Diet and Nutrition Food/Feeding Dragon

Diet & Nutrition

Plant & Meat Eaters = Omnivores

The right diet and nutrition will help ensure your bearded buddy has a long healthy life! Bearded Dragons Require a variety of live insect food and a combination of fresh food to make up a balanced diet. The age of your dragon will determine the amount of what food they should be consuming daily.


Younger Bearded Dragons babies (juveniles) are growing at a rapid speed and are in constant need of protein and calcium. They also tend to have a huge appetite for live bugs. These younger guys should be offered bugs 2-3 times a day. There is much debate on how babies are fed some say however insects your little one can eat in 15 minutes some say 15 small dubia some say 45 small crickets however you feed your little one USE a calcium with D3 once a day until adulthood, then at least twice to three times a week dust bugs before feeding and use a multivitamin once a week for all dragons. They should be feed 70%BUGS-30%GREENS until adulthood, then 70%greens-30%bugs always offer veggies and greens and water daily.

Using the right size bugs for your dragon

Bugs should not be more significant than the space between the dragon's eyes you are feeding. 

Adults Will only eat 30%BUGS 70%GREENS


Fresh Foods Healthy for Dragons

Insects Healthy for Dragons

  • Dubia Roaches (Best Staple Food)
  • Orange Heads
  • Cockroaches
  • Crickets
  • Earthworms
  • Butter worms
  • Mealworms
  • Super Worms
  • Horn Worms
  • Red worms
  • Wax Worm
  • King worms
  • Black Fly Larva
  • Phoenix Worms
  • Silkworms

What Should I Use?
The two most commonly used feeders among bearded dragon keepers are dubia roaches and crickets. Both crickets and dubia roaches are considered healthy for bearded dragons. They each have pros and cons, leaving keepers divided! So here are the facts. All we ask is PLEASE FEED your DRAGONS.

LOOK online you can ORDER live feeders online !!




 Dubia Pros Dubia Cons
Tolerable smell Can Be harder to Digest
Quiet Can be harder to see for dragons
Keep Much Longer 
Easy to Clean 
Easy to Breed
Longer Life Spans
don't bite you or dragons
can be caught easy
don't escape easy
Longer Life Spans


Cricket Pros   Cricket Cons 
easy to digest Loud
Easy to Breed Jump & fast
Can easily carry parasites
Can bite dragons




How often?

Dragons should be eating, not "only"  One type of Veggie and/or Protein Daily.


They thrive on variety!!

ALL STAPLE foods should be part of a rotation of healthy foods, “Staples” foods such as greens and protein should be mixed and rotated along with foods that are given once in a while.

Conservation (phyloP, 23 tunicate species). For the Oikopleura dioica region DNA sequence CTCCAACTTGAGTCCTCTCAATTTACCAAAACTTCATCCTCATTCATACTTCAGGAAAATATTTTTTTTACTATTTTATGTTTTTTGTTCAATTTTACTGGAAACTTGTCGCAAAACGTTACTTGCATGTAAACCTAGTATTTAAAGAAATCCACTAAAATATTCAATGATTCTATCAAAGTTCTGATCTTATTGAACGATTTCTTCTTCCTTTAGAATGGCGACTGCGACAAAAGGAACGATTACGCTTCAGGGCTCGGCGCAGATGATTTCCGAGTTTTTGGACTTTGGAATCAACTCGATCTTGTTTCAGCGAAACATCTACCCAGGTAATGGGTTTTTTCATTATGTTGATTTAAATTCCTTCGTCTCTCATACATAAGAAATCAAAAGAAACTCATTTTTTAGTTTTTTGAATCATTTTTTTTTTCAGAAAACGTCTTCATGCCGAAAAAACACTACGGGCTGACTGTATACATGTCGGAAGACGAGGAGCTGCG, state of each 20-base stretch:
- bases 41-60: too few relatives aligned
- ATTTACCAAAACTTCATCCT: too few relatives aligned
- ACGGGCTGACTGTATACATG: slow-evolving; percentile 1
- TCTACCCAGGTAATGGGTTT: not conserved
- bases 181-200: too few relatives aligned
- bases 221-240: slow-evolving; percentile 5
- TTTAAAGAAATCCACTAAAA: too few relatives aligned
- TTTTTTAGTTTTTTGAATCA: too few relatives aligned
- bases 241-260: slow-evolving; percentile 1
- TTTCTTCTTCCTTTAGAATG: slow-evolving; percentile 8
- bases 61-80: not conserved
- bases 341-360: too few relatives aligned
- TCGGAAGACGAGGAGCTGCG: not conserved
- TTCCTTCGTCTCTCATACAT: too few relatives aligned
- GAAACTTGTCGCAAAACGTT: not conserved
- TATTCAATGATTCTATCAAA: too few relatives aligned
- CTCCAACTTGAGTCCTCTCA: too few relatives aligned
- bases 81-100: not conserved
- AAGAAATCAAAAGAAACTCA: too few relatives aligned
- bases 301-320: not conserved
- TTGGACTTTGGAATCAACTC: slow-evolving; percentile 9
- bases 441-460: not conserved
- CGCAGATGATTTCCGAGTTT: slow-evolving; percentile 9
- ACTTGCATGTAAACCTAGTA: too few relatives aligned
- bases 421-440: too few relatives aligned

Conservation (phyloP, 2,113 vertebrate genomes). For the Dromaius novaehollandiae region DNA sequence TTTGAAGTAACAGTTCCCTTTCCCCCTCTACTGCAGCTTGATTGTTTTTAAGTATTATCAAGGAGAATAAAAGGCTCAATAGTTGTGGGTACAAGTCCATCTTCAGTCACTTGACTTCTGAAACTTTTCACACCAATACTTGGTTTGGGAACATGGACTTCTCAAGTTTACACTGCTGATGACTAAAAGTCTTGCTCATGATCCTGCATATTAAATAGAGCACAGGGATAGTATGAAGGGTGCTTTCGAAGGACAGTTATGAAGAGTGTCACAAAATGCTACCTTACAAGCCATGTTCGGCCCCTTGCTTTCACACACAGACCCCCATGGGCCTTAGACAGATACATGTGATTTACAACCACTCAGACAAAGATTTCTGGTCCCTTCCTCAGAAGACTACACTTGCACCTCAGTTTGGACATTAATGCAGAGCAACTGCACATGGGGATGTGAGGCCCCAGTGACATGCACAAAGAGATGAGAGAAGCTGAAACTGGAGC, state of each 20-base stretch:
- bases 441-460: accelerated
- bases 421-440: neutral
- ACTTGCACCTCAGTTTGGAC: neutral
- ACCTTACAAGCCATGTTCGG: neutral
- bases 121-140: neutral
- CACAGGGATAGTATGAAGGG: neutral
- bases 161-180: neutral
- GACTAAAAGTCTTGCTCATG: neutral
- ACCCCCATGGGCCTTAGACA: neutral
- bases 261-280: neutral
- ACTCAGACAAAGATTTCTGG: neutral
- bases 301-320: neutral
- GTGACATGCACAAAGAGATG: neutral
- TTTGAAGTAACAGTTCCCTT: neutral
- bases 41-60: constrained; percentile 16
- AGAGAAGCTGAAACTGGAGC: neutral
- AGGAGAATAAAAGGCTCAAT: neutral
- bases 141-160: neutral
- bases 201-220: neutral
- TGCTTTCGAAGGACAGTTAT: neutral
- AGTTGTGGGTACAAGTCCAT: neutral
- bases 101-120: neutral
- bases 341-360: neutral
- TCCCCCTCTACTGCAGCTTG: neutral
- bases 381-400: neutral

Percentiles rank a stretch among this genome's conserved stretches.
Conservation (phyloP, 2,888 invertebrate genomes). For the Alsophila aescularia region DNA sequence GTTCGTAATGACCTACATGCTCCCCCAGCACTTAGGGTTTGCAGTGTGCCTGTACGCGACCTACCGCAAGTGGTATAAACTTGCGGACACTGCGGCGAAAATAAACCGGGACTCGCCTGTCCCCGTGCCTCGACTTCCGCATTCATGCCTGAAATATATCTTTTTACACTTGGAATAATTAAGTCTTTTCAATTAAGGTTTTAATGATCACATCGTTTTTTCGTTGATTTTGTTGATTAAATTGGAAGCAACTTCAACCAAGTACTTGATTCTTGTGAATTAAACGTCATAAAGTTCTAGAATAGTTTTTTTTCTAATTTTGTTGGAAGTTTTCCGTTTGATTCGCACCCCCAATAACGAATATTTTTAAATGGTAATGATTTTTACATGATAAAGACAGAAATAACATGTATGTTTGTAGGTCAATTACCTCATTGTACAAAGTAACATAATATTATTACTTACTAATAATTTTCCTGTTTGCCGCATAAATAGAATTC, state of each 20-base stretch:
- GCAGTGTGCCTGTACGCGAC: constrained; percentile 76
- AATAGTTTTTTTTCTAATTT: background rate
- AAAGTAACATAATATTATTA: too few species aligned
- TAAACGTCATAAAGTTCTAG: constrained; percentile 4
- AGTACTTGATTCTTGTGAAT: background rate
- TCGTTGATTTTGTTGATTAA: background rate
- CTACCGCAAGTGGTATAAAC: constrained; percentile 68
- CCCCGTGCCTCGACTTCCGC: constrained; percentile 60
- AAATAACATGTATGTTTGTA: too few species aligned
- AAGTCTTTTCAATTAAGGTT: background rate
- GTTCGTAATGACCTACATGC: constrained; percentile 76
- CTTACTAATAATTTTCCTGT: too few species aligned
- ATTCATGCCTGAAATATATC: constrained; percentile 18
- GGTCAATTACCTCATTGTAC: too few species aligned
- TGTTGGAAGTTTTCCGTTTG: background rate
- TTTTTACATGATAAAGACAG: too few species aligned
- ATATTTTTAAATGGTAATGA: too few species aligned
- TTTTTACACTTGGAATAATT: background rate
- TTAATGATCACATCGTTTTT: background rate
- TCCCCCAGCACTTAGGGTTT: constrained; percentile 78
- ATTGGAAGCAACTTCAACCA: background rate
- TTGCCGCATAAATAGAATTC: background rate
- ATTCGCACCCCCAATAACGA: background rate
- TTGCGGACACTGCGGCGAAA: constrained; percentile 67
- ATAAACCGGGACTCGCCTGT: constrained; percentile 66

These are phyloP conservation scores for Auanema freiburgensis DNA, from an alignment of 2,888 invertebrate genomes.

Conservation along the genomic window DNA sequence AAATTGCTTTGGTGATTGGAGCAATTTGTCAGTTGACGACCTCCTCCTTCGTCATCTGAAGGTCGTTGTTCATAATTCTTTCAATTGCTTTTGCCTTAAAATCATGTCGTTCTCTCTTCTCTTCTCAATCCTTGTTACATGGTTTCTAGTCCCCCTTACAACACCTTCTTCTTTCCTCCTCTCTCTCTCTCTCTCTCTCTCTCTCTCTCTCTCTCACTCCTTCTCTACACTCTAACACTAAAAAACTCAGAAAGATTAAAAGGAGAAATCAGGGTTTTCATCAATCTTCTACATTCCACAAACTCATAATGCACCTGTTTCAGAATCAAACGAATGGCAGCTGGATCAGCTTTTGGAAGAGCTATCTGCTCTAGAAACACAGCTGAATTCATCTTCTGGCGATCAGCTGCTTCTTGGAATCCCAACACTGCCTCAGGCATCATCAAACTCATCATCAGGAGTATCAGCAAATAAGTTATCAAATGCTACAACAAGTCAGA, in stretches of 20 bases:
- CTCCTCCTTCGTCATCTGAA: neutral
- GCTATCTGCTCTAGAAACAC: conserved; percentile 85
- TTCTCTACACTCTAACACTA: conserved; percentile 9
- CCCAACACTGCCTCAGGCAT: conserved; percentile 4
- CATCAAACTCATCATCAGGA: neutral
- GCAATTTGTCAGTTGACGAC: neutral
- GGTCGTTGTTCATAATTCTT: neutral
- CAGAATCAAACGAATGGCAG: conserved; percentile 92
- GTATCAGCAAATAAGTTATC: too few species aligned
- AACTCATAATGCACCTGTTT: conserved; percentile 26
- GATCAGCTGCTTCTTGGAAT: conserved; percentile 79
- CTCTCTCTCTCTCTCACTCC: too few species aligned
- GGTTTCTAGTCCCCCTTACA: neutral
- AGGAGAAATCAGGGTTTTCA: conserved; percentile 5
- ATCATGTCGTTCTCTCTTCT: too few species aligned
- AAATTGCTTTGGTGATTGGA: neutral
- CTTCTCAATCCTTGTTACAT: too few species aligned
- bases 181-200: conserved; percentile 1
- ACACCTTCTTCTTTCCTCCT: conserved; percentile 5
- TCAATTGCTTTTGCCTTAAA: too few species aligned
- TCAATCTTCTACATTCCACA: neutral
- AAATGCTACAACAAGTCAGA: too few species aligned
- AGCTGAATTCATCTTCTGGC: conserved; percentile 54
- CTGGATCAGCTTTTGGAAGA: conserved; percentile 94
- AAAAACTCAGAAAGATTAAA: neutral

Plants, fruits, and vegetables provide water and essential vitamins and minerals to your dragon.

>Please inquire via contact section with any questions and or concerns.

Note* Proper chopping slicing, & peeling veggies & greens is imperative in preventing choking.

Staples Recommended for rotation in DAILY USE:

  • Collard Greens
  • Mustard Greens
  • Turnip Greens
  • Dandelions
  • Kale
  • Squash
  • Bell Peppers
  • Cucumbers
  • Carrots
  • Watercress
  • Zucchini
  • Endive
  • Beet greens
  • Parsley

Variety Feeds Your Dragon 

 Occasionally Your Dragon May Have


  • Figs
  • Kiwi
  • Melon
  • Mango
  • Papaya
  • Dates
  • Peaches
  • Apricots
  • Plums
  • Raspberries 
    • Grapes
    • Blueberries
    • Pears
    • Banana


  • Broccoli
  • Ocra
  • Peas
  • Green Beans
  • Courgette
  • Butternut Squash cooked
  • Sweet Potato cooked
  • Bell Pepper
  • Parsley
  • Clover
  • Dandelion Greens
  • Endive
  • Rocket
  • Coriander
  • Cilantro
  • Pumpkin Cooked





Remember to feed a healthy and wide variety of food items

 Even if you are providing optimal nutrition, your dragon will still require supplements. In captivity, we must provide 

Vitamin D3, Calcium, & Multivitamins

"Why these must be used is explained in detail and its importance in our education section."

What do I use for vitamins and minerals?

Bearded dragons have a higher need for dietary calcium than phosphorus. Many veterinarians recommend that 2 - 3 times per week, you LIGHTLY sprinkle all food offered to Bearded Dragons with a calcium powder (calcium gluconate, lactate, or carbonate). A LIGHT sprinkling of a good reptile vitamin-mineral mix on the food is also recommended weekly, mainly if it contains vitamin D3. However, use caution since too much vitamin D3 can be harmful. Supplements should be dusted onto small portions of salads or moist foods, and those portions fed first to ensure that the Bearded Dragon receives them.

What about water? 

Some foods can provide a little moisture. This is not enough, hydration!

Small bearded dragons can dehydrate quickly but can also drownd easily. Misting a paper towel helps keep these little ones moist! After the age of 6 weeks, it is recommended to use a shallow water bowl to prevent your bearded dragon from falling in and possibly drowning. ReptiSafe will remove chlorine and unwanted minerals from the water.

Training your bearded dragon to drink from a bowl may take a little effort. Try adding fruit in the bowl or a bubbler!  Always Sanitize your water bowl at least once a day. Most dragons also enjoy a warm soak; This also helps with hydration.

-Misting 1-2 times a day!

WASH YOUR HANDS THOROUGHLY after feeding, cleaning, and handling a Bearded Dragon.



    • Iceberg Lettuce
    • Spinach & Beet Tops
    • WILD insets
    • Avocados  ((ARE TOXIC))
    • Rhubarb  ((ARE TOXIC))


  • Plants toxic to dragons just to list a few

    Bracken fern, buttercup, crocus, daffodil, holly, horse chestnut, ivy, oak, and poppy.